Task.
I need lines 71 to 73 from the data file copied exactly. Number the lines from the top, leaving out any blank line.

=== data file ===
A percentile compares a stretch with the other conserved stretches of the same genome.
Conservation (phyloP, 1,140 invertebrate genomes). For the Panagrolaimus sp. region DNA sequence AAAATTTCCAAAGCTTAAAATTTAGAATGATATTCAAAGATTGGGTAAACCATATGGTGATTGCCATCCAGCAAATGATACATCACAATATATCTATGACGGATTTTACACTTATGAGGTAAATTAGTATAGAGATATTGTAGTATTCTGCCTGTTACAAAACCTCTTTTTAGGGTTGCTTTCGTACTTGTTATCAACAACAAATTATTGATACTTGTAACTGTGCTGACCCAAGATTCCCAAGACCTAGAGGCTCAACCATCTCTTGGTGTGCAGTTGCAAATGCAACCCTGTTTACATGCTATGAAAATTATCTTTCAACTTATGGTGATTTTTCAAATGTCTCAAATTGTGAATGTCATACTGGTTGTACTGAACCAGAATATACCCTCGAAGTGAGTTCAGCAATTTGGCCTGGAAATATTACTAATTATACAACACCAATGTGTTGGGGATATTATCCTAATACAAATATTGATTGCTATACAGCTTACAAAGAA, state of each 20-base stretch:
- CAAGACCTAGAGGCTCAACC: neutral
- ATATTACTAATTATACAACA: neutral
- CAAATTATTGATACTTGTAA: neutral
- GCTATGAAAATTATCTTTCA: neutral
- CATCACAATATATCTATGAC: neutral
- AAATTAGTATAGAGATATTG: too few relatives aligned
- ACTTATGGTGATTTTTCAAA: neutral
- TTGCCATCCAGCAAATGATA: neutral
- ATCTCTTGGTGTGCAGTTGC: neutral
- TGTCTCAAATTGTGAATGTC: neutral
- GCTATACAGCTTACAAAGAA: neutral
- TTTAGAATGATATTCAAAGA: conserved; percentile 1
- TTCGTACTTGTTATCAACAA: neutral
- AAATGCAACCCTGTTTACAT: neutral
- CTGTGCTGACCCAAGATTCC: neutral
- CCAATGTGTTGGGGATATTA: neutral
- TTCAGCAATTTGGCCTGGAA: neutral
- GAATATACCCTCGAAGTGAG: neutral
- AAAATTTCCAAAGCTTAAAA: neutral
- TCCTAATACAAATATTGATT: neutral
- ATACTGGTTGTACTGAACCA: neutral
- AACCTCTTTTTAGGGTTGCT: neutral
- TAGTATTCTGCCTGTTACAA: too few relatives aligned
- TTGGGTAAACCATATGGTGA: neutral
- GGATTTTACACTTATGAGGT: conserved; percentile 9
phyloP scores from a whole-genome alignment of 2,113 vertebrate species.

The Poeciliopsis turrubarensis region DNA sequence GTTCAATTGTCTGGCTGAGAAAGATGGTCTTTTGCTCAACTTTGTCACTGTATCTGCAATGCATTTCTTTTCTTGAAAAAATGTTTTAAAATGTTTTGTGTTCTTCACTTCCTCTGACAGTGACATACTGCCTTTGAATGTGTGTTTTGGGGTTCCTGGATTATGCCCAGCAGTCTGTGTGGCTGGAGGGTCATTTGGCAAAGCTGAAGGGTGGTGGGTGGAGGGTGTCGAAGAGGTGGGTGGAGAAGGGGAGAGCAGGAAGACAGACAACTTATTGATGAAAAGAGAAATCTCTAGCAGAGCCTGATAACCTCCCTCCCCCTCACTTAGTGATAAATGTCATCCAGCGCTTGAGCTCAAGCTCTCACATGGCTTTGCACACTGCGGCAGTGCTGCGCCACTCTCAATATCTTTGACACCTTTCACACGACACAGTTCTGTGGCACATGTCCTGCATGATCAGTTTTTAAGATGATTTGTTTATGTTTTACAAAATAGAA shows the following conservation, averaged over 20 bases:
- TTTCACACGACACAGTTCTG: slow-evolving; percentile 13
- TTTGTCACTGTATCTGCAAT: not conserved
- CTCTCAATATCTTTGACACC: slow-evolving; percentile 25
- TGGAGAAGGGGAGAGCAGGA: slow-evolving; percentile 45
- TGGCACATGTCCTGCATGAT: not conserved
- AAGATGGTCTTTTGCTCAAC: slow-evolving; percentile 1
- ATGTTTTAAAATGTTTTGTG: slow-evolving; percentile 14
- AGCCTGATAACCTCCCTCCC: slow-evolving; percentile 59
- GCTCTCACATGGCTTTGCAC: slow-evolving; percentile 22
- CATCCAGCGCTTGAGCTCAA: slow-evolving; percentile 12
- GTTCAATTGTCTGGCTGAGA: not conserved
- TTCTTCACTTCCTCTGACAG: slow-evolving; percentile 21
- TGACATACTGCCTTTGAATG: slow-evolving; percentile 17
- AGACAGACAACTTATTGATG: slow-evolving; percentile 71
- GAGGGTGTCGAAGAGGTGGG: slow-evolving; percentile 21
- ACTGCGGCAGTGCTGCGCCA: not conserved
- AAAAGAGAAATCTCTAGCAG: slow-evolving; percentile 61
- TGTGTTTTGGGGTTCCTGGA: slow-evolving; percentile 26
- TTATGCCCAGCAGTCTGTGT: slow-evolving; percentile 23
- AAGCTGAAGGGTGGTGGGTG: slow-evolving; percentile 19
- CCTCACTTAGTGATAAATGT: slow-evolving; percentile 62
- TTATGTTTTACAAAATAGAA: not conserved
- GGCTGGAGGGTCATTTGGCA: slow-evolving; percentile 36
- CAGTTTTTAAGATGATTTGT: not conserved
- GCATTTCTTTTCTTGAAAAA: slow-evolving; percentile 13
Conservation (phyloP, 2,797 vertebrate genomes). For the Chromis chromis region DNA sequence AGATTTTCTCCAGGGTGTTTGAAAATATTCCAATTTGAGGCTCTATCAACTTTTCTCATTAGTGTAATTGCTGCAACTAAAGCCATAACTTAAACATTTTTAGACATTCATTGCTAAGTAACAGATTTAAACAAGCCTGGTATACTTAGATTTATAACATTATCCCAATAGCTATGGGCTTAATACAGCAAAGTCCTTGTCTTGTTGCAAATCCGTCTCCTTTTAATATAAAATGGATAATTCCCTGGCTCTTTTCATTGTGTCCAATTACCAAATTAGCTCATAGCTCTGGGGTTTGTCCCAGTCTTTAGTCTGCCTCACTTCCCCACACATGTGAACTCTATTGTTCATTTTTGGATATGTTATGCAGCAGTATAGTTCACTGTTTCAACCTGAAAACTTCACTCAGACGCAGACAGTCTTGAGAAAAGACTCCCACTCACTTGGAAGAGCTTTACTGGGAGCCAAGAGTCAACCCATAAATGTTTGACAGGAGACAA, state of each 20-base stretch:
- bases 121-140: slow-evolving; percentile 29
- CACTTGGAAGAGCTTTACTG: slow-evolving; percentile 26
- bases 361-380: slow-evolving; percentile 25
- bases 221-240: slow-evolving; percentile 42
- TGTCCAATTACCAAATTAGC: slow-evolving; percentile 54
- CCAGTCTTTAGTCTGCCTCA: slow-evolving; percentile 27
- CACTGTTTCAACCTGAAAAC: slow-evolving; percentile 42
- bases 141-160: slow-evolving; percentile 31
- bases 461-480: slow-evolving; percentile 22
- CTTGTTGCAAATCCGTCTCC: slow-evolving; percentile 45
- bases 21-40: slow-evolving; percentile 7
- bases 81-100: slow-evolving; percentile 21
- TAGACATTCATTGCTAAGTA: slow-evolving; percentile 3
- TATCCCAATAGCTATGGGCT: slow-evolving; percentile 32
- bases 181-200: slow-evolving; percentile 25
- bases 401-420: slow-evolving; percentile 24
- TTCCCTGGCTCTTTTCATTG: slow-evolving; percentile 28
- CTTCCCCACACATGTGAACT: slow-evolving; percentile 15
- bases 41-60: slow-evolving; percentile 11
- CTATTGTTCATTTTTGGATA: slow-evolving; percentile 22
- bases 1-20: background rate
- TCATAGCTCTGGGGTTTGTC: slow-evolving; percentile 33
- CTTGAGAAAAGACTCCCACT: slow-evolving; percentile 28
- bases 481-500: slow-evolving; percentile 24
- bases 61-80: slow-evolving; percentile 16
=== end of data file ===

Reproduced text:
- bases 401-420: slow-evolving; percentile 24
- TTCCCTGGCTCTTTTCATTG: slow-evolving; percentile 28
- CTTCCCCACACATGTGAACT: slow-evolving; percentile 15